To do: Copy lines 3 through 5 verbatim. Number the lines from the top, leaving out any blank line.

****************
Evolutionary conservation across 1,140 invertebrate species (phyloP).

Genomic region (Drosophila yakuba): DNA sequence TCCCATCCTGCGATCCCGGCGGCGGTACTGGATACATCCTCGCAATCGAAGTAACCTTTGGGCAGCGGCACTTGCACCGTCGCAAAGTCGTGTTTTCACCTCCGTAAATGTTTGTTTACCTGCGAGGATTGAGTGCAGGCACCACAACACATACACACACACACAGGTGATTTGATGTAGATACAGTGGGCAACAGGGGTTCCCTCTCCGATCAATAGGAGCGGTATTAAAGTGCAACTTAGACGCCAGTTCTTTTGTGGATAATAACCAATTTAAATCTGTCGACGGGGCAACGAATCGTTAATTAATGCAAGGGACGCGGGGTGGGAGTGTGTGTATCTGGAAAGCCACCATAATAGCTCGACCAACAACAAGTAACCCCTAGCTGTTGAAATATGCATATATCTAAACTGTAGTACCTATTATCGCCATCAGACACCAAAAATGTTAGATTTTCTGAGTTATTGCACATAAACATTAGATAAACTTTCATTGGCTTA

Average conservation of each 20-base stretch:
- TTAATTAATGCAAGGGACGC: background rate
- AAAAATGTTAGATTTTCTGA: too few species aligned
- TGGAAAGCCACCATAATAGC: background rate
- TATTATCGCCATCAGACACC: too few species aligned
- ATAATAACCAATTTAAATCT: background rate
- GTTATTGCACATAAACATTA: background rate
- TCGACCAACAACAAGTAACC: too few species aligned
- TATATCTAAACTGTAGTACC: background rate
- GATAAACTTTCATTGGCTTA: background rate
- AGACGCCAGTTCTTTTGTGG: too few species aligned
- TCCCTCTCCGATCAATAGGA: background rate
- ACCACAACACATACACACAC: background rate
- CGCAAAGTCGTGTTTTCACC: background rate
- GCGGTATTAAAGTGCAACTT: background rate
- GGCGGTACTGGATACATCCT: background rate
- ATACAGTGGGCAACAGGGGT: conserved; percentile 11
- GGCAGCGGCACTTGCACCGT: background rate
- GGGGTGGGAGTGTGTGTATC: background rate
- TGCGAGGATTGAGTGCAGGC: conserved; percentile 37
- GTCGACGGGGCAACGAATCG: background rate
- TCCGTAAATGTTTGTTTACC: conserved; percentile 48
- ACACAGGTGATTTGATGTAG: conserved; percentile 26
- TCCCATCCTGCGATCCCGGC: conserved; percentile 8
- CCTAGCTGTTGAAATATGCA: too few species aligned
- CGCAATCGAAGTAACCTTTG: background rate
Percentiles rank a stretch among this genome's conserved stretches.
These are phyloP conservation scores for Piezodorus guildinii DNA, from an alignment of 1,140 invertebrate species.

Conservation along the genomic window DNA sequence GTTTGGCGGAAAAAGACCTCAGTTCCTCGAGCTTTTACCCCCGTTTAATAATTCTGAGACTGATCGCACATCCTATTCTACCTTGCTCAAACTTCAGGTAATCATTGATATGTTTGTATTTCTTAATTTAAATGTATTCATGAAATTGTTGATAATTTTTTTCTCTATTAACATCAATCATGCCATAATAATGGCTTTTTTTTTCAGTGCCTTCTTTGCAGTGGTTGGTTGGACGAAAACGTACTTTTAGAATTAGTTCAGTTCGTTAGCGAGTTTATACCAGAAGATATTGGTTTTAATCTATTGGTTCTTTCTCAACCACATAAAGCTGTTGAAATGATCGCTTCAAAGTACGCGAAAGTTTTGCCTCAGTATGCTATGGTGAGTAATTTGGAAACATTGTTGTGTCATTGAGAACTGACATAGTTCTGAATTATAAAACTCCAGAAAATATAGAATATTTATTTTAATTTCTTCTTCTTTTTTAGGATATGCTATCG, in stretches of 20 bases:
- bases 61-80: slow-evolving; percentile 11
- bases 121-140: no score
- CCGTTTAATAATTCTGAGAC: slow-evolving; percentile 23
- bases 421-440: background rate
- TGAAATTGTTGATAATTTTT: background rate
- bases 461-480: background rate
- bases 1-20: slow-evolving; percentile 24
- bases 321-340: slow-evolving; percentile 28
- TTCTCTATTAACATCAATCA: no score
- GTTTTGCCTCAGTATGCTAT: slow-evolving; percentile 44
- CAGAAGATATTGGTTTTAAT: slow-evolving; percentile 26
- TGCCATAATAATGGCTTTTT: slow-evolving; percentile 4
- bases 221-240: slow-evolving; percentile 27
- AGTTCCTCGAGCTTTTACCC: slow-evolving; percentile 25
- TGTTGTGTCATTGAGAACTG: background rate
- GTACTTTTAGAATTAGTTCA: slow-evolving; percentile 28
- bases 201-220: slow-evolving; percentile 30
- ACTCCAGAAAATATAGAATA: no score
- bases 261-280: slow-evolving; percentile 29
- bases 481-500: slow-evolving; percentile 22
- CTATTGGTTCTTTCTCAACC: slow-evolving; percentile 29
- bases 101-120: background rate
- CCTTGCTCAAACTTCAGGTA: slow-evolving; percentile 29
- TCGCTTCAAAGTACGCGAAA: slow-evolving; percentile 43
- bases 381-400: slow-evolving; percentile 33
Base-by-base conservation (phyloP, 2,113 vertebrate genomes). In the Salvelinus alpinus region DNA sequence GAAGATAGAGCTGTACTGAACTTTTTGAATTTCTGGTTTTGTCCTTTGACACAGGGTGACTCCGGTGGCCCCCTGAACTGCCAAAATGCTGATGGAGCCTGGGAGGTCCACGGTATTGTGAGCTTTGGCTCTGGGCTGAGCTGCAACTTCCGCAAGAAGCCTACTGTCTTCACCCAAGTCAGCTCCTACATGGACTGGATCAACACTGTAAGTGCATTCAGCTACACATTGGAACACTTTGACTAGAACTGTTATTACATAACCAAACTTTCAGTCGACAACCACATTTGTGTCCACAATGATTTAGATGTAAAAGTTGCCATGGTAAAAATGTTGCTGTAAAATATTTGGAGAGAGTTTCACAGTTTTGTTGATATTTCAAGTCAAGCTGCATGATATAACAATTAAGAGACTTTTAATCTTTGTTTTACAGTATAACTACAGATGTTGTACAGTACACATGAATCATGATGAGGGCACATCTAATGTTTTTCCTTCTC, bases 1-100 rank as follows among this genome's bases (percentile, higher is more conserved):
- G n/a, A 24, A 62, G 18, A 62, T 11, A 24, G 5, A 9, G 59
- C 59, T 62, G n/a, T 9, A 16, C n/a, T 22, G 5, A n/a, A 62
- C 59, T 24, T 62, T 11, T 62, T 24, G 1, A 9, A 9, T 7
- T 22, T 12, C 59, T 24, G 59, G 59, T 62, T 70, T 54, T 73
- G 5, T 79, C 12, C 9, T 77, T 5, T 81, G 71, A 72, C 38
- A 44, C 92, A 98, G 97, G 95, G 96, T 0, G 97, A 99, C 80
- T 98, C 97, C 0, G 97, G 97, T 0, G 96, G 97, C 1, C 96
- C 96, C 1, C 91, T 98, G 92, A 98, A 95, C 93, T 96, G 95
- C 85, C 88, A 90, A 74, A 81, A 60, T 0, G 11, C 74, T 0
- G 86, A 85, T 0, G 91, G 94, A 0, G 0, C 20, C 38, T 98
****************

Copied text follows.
Average conservation of each 20-base stretch:
- TTAATTAATGCAAGGGACGC: background rate
- AAAAATGTTAGATTTTCTGA: too few species aligned